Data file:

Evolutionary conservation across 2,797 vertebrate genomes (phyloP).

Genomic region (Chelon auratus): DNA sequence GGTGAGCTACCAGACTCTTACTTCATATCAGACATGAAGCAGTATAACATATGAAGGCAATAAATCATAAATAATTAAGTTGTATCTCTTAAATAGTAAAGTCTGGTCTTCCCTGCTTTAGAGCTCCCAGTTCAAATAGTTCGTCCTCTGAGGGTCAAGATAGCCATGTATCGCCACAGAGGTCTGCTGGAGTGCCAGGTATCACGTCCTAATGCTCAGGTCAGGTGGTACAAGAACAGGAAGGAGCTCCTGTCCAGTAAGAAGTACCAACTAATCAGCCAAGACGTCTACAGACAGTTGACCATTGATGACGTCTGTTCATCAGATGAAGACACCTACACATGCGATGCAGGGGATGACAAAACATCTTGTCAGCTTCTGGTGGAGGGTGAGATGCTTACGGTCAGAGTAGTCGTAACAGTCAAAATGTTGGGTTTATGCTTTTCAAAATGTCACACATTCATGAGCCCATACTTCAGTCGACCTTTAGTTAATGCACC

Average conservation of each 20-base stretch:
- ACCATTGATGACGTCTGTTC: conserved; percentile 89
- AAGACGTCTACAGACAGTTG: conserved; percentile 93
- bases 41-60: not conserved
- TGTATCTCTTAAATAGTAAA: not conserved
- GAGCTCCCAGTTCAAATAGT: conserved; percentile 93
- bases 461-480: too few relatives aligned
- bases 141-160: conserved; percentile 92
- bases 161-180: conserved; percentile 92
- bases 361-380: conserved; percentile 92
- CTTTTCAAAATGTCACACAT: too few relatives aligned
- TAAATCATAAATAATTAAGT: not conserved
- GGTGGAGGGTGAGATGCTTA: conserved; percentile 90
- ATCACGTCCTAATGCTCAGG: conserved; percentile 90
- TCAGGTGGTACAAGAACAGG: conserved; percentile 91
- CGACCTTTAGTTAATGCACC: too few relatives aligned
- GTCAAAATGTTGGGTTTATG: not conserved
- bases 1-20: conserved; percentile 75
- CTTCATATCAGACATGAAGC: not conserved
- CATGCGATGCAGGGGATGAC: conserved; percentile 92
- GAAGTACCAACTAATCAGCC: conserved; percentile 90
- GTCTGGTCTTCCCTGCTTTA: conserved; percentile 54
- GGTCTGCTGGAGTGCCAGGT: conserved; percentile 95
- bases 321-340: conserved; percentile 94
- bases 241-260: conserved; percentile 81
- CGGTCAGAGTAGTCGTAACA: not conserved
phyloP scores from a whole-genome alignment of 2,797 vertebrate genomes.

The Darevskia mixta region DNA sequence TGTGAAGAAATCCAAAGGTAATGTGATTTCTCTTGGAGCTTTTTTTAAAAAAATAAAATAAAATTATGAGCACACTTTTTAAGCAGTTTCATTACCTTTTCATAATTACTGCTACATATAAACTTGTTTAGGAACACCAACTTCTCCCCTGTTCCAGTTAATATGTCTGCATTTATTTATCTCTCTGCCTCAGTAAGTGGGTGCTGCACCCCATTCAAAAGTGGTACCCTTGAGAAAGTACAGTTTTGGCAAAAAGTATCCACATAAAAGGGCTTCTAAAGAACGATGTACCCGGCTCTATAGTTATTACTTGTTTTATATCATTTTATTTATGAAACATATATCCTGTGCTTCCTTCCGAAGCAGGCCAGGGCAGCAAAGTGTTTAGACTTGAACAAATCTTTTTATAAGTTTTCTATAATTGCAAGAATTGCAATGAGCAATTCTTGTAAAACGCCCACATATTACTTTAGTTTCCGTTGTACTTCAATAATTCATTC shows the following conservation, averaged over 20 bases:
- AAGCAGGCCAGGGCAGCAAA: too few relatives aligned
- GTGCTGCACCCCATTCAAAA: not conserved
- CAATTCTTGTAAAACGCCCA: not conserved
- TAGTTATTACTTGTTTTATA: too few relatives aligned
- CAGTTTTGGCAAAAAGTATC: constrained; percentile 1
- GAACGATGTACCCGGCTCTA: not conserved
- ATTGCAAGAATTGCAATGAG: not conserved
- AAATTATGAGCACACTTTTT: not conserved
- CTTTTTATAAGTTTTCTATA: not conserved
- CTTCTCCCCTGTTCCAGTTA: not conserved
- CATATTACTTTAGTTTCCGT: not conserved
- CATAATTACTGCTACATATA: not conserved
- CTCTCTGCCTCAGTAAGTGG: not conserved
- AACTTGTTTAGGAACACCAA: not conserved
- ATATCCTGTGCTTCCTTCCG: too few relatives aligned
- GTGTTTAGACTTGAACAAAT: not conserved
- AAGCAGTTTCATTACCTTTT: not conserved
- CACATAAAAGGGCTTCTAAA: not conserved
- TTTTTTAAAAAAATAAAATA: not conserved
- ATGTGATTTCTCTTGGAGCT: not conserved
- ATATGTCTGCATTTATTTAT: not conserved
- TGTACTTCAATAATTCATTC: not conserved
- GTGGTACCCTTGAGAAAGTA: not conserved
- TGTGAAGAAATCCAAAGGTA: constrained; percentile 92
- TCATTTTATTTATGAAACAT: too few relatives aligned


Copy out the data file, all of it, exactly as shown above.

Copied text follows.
Evolutionary conservation across 2,797 vertebrate genomes (phyloP).

Genomic region (Chelon auratus): DNA sequence GGTGAGCTACCAGACTCTTACTTCATATCAGACATGAAGCAGTATAACATATGAAGGCAATAAATCATAAATAATTAAGTTGTATCTCTTAAATAGTAAAGTCTGGTCTTCCCTGCTTTAGAGCTCCCAGTTCAAATAGTTCGTCCTCTGAGGGTCAAGATAGCCATGTATCGCCACAGAGGTCTGCTGGAGTGCCAGGTATCACGTCCTAATGCTCAGGTCAGGTGGTACAAGAACAGGAAGGAGCTCCTGTCCAGTAAGAAGTACCAACTAATCAGCCAAGACGTCTACAGACAGTTGACCATTGATGACGTCTGTTCATCAGATGAAGACACCTACACATGCGATGCAGGGGATGACAAAACATCTTGTCAGCTTCTGGTGGAGGGTGAGATGCTTACGGTCAGAGTAGTCGTAACAGTCAAAATGTTGGGTTTATGCTTTTCAAAATGTCACACATTCATGAGCCCATACTTCAGTCGACCTTTAGTTAATGCACC

Average conservation of each 20-base stretch:
- ACCATTGATGACGTCTGTTC: conserved; percentile 89
- AAGACGTCTACAGACAGTTG: conserved; percentile 93
- bases 41-60: not conserved
- TGTATCTCTTAAATAGTAAA: not conserved
- GAGCTCCCAGTTCAAATAGT: conserved; percentile 93
- bases 461-480: too few relatives aligned
- bases 141-160: conserved; percentile 92
- bases 161-180: conserved; percentile 92
- bases 361-380: conserved; percentile 92
- CTTTTCAAAATGTCACACAT: too few relatives aligned
- TAAATCATAAATAATTAAGT: not conserved
- GGTGGAGGGTGAGATGCTTA: conserved; percentile 90
- ATCACGTCCTAATGCTCAGG: conserved; percentile 90
- TCAGGTGGTACAAGAACAGG: conserved; percentile 91
- CGACCTTTAGTTAATGCACC: too few relatives aligned
- GTCAAAATGTTGGGTTTATG: not conserved
- bases 1-20: conserved; percentile 75
- CTTCATATCAGACATGAAGC: not conserved
- CATGCGATGCAGGGGATGAC: conserved; percentile 92
- GAAGTACCAACTAATCAGCC: conserved; percentile 90
- GTCTGGTCTTCCCTGCTTTA: conserved; percentile 54
- GGTCTGCTGGAGTGCCAGGT: conserved; percentile 95
- bases 321-340: conserved; percentile 94
- bases 241-260: conserved; percentile 81
- CGGTCAGAGTAGTCGTAACA: not conserved
phyloP scores from a whole-genome alignment of 2,797 vertebrate genomes.

The Darevskia mixta region DNA sequence TGTGAAGAAATCCAAAGGTAATGTGATTTCTCTTGGAGCTTTTTTTAAAAAAATAAAATAAAATTATGAGCACACTTTTTAAGCAGTTTCATTACCTTTTCATAATTACTGCTACATATAAACTTGTTTAGGAACACCAACTTCTCCCCTGTTCCAGTTAATATGTCTGCATTTATTTATCTCTCTGCCTCAGTAAGTGGGTGCTGCACCCCATTCAAAAGTGGTACCCTTGAGAAAGTACAGTTTTGGCAAAAAGTATCCACATAAAAGGGCTTCTAAAGAACGATGTACCCGGCTCTATAGTTATTACTTGTTTTATATCATTTTATTTATGAAACATATATCCTGTGCTTCCTTCCGAAGCAGGCCAGGGCAGCAAAGTGTTTAGACTTGAACAAATCTTTTTATAAGTTTTCTATAATTGCAAGAATTGCAATGAGCAATTCTTGTAAAACGCCCACATATTACTTTAGTTTCCGTTGTACTTCAATAATTCATTC shows the following conservation, averaged over 20 bases:
- AAGCAGGCCAGGGCAGCAAA: too few relatives aligned
- GTGCTGCACCCCATTCAAAA: not conserved
- CAATTCTTGTAAAACGCCCA: not conserved
- TAGTTATTACTTGTTTTATA: too few relatives aligned
- CAGTTTTGGCAAAAAGTATC: constrained; percentile 1
- GAACGATGTACCCGGCTCTA: not conserved
- ATTGCAAGAATTGCAATGAG: not conserved
- AAATTATGAGCACACTTTTT: not conserved
- CTTTTTATAAGTTTTCTATA: not conserved
- CTTCTCCCCTGTTCCAGTTA: not conserved
- CATATTACTTTAGTTTCCGT: not conserved
- CATAATTACTGCTACATATA: not conserved
- CTCTCTGCCTCAGTAAGTGG: not conserved
- AACTTGTTTAGGAACACCAA: not conserved
- ATATCCTGTGCTTCCTTCCG: too few relatives aligned
- GTGTTTAGACTTGAACAAAT: not conserved
- AAGCAGTTTCATTACCTTTT: not conserved
- CACATAAAAGGGCTTCTAAA: not conserved
- TTTTTTAAAAAAATAAAATA: not conserved
- ATGTGATTTCTCTTGGAGCT: not conserved
- ATATGTCTGCATTTATTTAT: not conserved
- TGTACTTCAATAATTCATTC: not conserved
- GTGGTACCCTTGAGAAAGTA: not conserved
- TGTGAAGAAATCCAAAGGTA: constrained; percentile 92
- TCATTTTATTTATGAAACAT: too few relatives aligned